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Journal Archives

The travel guides that charted our world

Checking a navigation mobile app to quickly establish how to get from point A to point B has become second nature to us. Measured in megabytes, the world now fits in our pockets. It is quite astonishing, then, to see first-hand that only a few centuries ago geographical knowledge was yet to be fully charted, and how religious beliefs and fear of the unknown co-existed with burgeoning scientific know-how.

“Look here,” said Mattea Gazzola as her gloved hand pointed to the 570-year-old planisfero (a planisphere, or spherical world map) in front of us. “To the east is the Biblical Paradise depicted as a walled town dotted with towers. To the south is an unbearably hot impassable desert, and to the north lies another desert uninhabited due to extreme cold. In the centre of the world is Jerusalem.”

This world map, which dates to 1448 and was authored on parchment by Venetian cartographer Giovanni Leardo, is both beautiful and intriguing. Combining Ptolemy’s geocentric model (the idea that the Earth is at the centre of the Solar System), Christian beliefs, pagan symbols, Arabic geographical theories and scientific formulas, it represents the continents as they were then-known by Europeans, surrounded by a big ocean. Six concentric circles drawn around the world and filled in with tiny, neat numbers and letters allow the user to calculate when Easter takes place, the months of the year and the phases of the moon.

The Italian word ‘planisfero’ comes from the Latin planus (flat) and sphaera (sphere), and there are only three known of these world maps hand drawn and signed by Leardo. The oldest one (1442) is held at the Biblioteca Comunale in Verona; the newest (1452) is kept by the American Geographical Society Library; and the middle one (1448) takes pride of place in the collection of the Biblioteca Civica Bertoliana in Vicenza, a smaller Italian city sandwiched between Venice and Verona.

Recommended reading - Over the Edge of the World: Magellan's Terrifying Circumnavigation of the Globe
by Laurence Bergreen. This book contains detailed research about Magellan's voyage including portions of Antonio Pigafetta firsthand account.

Tinkerbell got his wings adjusted

Airline bosses today renewed calls for a two-drink limit at airports after a drunken passenger dressed as Tinkerbell was removed from a Ryanair flight by armed police.

The traveller - and a companion dressed as Bob the Builder - were removed from a plane due to take off from Stansted airport to Krakow in Poland on Friday.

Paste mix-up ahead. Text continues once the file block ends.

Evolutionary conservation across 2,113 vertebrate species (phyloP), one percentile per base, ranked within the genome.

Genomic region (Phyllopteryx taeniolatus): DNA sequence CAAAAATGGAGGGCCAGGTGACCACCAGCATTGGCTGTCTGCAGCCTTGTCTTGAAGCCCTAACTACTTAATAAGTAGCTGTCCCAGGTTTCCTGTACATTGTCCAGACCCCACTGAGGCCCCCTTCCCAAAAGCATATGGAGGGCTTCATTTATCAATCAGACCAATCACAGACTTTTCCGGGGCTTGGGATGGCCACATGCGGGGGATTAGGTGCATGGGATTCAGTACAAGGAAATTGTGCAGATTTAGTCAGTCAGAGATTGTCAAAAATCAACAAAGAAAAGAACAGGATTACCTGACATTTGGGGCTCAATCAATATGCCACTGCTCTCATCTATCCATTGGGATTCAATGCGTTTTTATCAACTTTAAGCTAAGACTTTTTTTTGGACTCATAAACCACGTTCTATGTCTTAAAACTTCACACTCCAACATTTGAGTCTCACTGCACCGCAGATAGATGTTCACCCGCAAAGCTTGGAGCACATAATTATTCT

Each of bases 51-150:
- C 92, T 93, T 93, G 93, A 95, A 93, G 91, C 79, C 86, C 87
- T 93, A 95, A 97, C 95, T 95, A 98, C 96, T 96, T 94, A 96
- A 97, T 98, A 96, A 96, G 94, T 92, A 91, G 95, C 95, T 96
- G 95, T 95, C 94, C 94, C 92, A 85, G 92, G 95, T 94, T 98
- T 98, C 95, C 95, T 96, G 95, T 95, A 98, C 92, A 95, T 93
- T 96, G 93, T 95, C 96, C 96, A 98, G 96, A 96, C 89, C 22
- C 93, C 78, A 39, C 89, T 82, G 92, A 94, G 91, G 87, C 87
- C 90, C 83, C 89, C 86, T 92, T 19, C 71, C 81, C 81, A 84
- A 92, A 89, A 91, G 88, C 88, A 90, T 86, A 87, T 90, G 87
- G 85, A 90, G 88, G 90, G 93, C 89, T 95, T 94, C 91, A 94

Dan May, who was a passenger on the flight, claims "one officer has adjusted the man's wings" before arresting him, whilst "Bob the Builder has been exceptionally well behaved."


Mr May also wrote on Twitter: "Our flight to Krakow hasn't taken off yet because a man dressed as Tinkerbell has threatened to cut everyone up.

Aircraft sales to hit $6.3tn on China trade

China will pass the US as the biggest air travel market within 10-15 years, driving a big rise in aircraft sales, the world's largest jet maker says.

Boeing's latest global industry report predicts airlines will need 42,700 aircraft over the next 20 years, up 3% on last year's forecast.

Boeing valued the sales at $6.3 trillion (£4.8tn) at today's prices.

The closely-watched report was unveiled on day two of the Farnborough Airshow, where more orders were announced.

Why your next flight may go via China

Booking a flight from London to Sydney can paint a telling picture of the big change in global air travel in recent years.

It is the same if you are looking to fly from Bangkok to Los Angeles. Or from Singapore to New York.

In all three cases, the cheapest tickets these days are often offered by a Chinese airline.

Take the London to Sydney route. Using one of the best-known flight-finder websites to search for a ticket to fly out and back on two dates picked at random - 30 October and 12 November - the cheapest available, at the time of writing, was quoted by China Southern Airlines.

Putin set to attend Austrian foreign minister's wedding

Russian President Vladimir Putin is set to meet German Chancellor Angela Merkel on Saturday - but not before attending nuptials in Austria first.

A Kremlin spokesman confirmed earlier this week that that Mr Putin would be a surprise guest at the wedding of the Austrian foreign minister.

Karin Kneissl is said to marrying businessman Wolfgang Meilinger at a vineyard in Austria's Styria state.

Mr Putin was invited during a visit to Austria earlier this year.

The people on Trump's list aren't enemies, they are witnesses


You want to know what these people have in common? With the sole exception of Bruce Ohr, they’ve all been questioned by either the House or Senate Intelligence committees, and most of them have testified before the grand jury in Washington D.C. empaneled by Special Counsel Robert Mueller. In other words, they are all witnesses in the investigation of the Trump campaign’s contacts with elements of the Russian government during and after the election of 2016.

Austrian allies are freezing out their intelligence service

VIENNA — The raids came without warning, surprising even the intelligence operatives whose job is to never be caught off guard.

On the morning of Feb. 28, police stormed offices of Austria’s main domestic intelligence agency and carted off some of the nation’s most sensitive secrets in open crates and plastic bags. Top spy service officials working from home that day were greeted by officers threatening to break down their doors.

The extraordinary decision to target the agency responsible for defending the country from a multitude of threats, including right-wing extremism, had been made by the service’s new bosses: members of the far-right Freedom Party.